Friday, August 08, 2008

Does that make me crazy? Probably.


Hey, guys, I’m sorry I haven’t been posting. I’ve been a tad sans inspiration lately, and we all know what happens when you write without inspiration. Yes, you end up penning some awful column for some paper of record wherein you compare the Democratic presidential nominee to a character from a Jane Austin novel. And all you manage to prove is A.) you’ve never actually read Pride and Prejudice, and B.), actually, there is no B., I just thought it was really embarrassing that such a famous columnist could write something so stupid.

I’ve been following the post-suicide damnation of scientist Bruce Ivins, and thinking that there was a time when we all were pretty sure that Hatfill was guilty too, and shit, he ended up with a tasty FBI settlement. 5.8 mil sure takes the sting out of being fired from a tedious government laboratory job, eh?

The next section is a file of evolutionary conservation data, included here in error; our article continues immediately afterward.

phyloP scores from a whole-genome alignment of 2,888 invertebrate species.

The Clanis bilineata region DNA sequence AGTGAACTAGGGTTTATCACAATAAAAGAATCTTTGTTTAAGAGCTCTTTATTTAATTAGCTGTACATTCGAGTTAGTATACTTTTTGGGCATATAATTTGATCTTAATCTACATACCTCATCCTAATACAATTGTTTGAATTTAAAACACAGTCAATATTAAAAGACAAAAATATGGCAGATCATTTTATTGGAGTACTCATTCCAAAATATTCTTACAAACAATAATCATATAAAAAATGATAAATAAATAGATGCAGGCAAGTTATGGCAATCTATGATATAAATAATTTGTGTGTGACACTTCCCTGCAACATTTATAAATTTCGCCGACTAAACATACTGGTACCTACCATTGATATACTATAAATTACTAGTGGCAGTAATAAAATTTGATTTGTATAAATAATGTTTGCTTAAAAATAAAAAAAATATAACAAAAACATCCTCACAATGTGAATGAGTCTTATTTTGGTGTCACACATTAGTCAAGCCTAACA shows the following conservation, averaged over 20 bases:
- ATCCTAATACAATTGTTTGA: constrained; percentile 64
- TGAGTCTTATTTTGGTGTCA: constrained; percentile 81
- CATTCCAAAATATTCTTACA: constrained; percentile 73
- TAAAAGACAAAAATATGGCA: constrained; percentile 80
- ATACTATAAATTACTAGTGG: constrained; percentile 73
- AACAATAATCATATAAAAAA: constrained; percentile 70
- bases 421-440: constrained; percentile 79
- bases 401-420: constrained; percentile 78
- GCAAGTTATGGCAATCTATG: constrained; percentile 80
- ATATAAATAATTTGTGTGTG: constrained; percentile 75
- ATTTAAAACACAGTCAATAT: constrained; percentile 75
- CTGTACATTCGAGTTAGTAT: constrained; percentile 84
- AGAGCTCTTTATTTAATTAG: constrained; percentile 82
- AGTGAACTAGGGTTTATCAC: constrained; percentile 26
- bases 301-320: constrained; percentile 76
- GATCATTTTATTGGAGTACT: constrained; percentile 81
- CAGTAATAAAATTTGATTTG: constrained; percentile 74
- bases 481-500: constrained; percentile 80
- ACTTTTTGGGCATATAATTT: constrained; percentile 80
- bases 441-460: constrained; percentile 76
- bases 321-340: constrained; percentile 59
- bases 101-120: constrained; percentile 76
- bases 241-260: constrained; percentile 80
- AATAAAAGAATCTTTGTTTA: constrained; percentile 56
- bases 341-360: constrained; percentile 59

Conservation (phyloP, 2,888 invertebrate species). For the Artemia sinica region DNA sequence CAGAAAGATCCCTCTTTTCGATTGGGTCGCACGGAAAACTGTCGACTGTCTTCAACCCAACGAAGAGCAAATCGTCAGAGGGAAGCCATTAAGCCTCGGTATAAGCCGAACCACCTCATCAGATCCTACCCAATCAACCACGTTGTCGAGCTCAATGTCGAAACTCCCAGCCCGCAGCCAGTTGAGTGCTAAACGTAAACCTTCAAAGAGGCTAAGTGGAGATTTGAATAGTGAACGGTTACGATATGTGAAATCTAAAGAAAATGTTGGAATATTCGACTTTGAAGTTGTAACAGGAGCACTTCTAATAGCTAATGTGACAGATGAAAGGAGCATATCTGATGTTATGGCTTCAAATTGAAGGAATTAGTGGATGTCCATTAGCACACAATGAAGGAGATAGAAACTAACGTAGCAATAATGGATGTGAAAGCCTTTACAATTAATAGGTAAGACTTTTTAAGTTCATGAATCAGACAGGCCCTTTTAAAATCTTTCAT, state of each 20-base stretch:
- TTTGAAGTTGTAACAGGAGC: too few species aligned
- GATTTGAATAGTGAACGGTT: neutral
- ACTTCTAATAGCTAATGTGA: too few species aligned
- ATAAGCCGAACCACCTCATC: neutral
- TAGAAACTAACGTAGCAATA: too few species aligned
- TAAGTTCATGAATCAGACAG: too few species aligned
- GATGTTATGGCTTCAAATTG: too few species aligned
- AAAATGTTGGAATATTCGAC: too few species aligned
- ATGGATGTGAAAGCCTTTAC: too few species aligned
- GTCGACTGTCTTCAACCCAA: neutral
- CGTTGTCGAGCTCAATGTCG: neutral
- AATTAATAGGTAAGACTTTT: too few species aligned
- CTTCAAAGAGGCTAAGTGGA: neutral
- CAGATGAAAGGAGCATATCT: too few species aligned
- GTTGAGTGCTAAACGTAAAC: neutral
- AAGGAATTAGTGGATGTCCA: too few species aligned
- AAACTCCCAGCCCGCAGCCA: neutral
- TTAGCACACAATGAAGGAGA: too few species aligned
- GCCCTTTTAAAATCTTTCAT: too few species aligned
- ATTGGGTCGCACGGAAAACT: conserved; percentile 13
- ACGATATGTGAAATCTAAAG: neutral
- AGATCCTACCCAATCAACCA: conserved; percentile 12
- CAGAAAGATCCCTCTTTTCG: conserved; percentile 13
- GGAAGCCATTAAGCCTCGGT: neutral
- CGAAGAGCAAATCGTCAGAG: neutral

The general thrust of the case against Ivins, beside some pretty unconvincing circumstantial evidence, is that he’s crazy. How is he crazy? Well, mostly he appears to be crazy because he refers to himself as crazy. Like, he wrote emails to friends wherein he described his behavior as compulsive and crazy. So, I was in my house, listening to a story about Ivin’s craziness on the radio as I equipped several new handbags I’d just bought with some pursekits. What are pursekits, you ask? Well, pursekits are little, well, kits that I assemble that contain things that I want every purse to have in them. The contents of my pursekits have varied somewhat over the years, but I have now settled upon five things: a pen, a business card, matches, an individually-wrapped moistened towelette, and of course, a tampon. For years I could not decide whether to use a generic moistened towelette, or a Shout! stain-removing wipe, but I finally decided that the towelette was the more versatile performer. Anyhoo, I generally put my little kits inside that zippered interior pocket that just about every purse has. If a purse does not have an interior zippered pocket, I do also keep a supply of small drawstring bags, they’re little giftie bags, really, like what you can buy at a store that sells gift-wrapping items, although mostly I have gotten mine for free by saving them when someone gives me a gift in one of those little bags, and I put my kit in one of those and then I know when I take my wallet and sunglasses and stuff out of one purse and put them in another, to leave the little kit with the purse where it belongs. It’s a system I’ve developed over many years, and I’m pretty happy with it, except when I run out of one of my kit items, and then the purses on my desk will start to back up, either because they are new and need a kit, or because I used one of the kit items and it needs to be replenished. Now, you would think that the tampon would be the thing that most often needs to be replenished in the kit, but it’s not. It’s actually the pen. People just love to walk off with pens. I used to waitress, so I know. In fact, when I was a waitress I found that the only way to keep a hold of my pens was to never give the customer the cap. That way, they couldn’t just absentmindedly stick it in their pocket, you know? But when a friend of mine is asking for a pen, and I give them one out of my pursekit, I can’t really take the cap off and keep it, can I? That would be rude. Besides, most pens these days are retractable, anyway.